navigation-background arrow-down-circle Reply Icon Show More Heart Delete Icon wiki-circle wiki-square wiki arrow-up-circle add-circle add-square add arrow-down arrow-left arrow-right arrow-up calendar-circle chat-bubble-2 chat-bubble check-circle check close contact-us credit-card drag menu email embed facebook-circle snapchat-circle facebook-square facebook faq-circle faq film gear google-circle google-square googleplus history home instagram-circle instagram-square instagram linkedin-circle linkedin-square linkedin load monitor Video Player Play Icon person pinterest-circle pinterest-square pinterest play readlist remove-circle remove-square remove search share share2 sign-out star trailer trash twitter-circle twitter-square twitter youtube-circle youtube-square youtube

UK, Leonardo Sign Deal for Unmanned Helicopter Tech

July 12, 2016 (Photo Credit: Leonardo-Finmeccanica)

FARNBOROUGH, England — Work on an unmanned rotor-wing technology demonstrator is set to get underway following the signing of a deal between Leonardo-Finmeccanica's Helicopter Division and the British Ministry of Defence (MoD).

The previously unannounced deal was revealed by Leonardo-Finmeccanica CEO Mauro Moretti during a briefing with reporters at the Farnborough air show July 11.

The new work follows a Royal Navy contract for a capability-concept trial contract, which ended last year using a modified SW-4 helicopter by PZW known as the Solo. The Polish company is now owned by Leonardo-Finmeccanica.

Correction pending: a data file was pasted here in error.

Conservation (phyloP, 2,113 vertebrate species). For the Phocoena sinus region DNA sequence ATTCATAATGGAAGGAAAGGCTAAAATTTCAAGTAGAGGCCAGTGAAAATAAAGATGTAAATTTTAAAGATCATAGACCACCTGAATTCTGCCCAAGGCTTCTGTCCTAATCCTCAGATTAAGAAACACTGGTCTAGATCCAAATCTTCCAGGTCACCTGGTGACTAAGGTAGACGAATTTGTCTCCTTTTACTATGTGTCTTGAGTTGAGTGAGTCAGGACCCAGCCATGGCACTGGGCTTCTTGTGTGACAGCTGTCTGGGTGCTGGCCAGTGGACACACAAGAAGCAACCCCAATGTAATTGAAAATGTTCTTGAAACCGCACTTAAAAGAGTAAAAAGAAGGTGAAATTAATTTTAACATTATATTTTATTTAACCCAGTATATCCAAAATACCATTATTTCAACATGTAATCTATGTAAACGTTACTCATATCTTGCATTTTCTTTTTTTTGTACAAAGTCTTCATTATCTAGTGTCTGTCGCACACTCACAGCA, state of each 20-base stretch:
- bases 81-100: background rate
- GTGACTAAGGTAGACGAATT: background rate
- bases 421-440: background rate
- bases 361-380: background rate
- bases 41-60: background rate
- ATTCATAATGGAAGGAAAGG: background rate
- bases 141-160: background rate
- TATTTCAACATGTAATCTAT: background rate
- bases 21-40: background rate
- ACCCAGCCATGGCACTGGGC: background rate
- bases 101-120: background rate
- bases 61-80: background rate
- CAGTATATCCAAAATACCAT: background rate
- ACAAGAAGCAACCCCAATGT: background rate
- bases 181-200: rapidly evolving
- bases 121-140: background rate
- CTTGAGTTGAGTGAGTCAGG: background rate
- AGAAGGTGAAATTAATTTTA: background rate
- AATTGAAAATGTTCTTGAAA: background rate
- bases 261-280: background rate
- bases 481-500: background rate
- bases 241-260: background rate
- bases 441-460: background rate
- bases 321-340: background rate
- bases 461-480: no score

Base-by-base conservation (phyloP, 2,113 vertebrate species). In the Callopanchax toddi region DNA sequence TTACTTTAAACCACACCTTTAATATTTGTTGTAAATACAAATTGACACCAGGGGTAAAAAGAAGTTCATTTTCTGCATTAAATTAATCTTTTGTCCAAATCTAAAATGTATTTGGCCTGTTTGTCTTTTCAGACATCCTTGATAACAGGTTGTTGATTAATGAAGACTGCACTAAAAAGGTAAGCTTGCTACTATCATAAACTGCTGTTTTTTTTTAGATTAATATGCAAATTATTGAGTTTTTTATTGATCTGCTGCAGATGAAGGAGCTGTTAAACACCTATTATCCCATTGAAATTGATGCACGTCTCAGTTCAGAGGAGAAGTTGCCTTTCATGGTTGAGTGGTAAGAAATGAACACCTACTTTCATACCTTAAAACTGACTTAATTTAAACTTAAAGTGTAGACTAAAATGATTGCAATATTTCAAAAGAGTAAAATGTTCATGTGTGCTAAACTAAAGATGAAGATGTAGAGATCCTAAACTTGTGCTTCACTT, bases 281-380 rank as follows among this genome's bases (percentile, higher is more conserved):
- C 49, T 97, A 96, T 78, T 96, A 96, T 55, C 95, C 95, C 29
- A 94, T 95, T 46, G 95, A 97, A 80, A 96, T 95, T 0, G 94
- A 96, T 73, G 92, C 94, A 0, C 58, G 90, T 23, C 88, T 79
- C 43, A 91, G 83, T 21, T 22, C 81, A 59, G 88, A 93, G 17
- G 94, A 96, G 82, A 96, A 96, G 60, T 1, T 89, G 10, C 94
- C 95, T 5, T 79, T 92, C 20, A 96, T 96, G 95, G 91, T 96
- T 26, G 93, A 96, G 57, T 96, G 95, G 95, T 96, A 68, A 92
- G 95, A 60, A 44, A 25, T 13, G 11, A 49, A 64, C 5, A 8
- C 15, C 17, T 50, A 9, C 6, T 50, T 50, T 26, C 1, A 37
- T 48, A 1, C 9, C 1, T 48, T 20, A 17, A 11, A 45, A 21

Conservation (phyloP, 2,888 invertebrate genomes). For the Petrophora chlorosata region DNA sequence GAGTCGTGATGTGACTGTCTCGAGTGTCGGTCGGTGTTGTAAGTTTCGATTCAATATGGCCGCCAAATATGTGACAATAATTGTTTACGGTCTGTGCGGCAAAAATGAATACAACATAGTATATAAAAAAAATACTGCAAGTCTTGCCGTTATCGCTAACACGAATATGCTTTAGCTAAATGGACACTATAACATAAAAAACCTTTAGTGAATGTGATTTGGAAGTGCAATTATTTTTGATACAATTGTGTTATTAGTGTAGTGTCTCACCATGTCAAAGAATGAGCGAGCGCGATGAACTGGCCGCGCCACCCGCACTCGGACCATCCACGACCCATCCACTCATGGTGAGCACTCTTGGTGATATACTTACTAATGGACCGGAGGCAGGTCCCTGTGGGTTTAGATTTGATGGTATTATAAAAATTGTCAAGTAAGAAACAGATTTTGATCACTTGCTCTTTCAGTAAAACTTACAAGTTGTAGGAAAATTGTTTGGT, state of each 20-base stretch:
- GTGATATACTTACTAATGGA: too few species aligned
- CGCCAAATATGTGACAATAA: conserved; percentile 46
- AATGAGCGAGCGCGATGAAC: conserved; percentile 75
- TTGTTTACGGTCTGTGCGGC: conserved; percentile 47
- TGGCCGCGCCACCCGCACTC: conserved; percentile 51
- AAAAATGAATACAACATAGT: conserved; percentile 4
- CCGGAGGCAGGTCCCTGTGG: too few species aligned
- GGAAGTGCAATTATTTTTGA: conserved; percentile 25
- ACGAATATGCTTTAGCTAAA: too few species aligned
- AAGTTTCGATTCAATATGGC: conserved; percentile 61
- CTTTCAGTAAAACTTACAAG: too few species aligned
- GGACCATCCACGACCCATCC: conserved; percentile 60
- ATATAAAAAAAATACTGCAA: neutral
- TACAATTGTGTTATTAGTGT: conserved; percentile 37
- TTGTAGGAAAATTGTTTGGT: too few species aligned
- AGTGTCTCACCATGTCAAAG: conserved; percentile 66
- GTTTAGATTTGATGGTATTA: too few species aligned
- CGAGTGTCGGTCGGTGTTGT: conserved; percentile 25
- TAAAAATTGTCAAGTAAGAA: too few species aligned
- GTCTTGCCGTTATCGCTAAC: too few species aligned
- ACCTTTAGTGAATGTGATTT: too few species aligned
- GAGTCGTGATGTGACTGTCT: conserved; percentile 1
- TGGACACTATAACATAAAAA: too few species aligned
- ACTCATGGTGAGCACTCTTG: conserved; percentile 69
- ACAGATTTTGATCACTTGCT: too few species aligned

Now, a second phase will involve the provision of a technology demonstrator, a company source said. 

“We have important knowledge and capabilities in unmanned rotorcraft,” said Moretti, adding it was “important” for the firm’s Yeovil facility in England “that the MoD financed the development of an unmanned rotorcraft.”

“We need the UK government to give us the opportunity to develop continuously new systems and platforms in the interests of Leonardo but also in the interests of the UK,” he said. 

The firm’s optionally piloted 1.8-ton Solo test bed was flight tested by the Navy with a hands-off pilot on board. Although landing on land, the test simulated landing on a ship’s deck as part of the work on the British Rotary Wing Unmanned Aerial System project. The platform is based on the light, single-engine SW-4 built by Poland’s PZW. 

The platform is conceived to be used for unmanned surveillance roles or manned for rescue operations. 

In Italy, the platform has been flown alongside an NH-90 and AW-129 in tests held by the Italian Army, which established a data link connection between the three platforms.

Andrew Chuter contributed to this story.

Next Article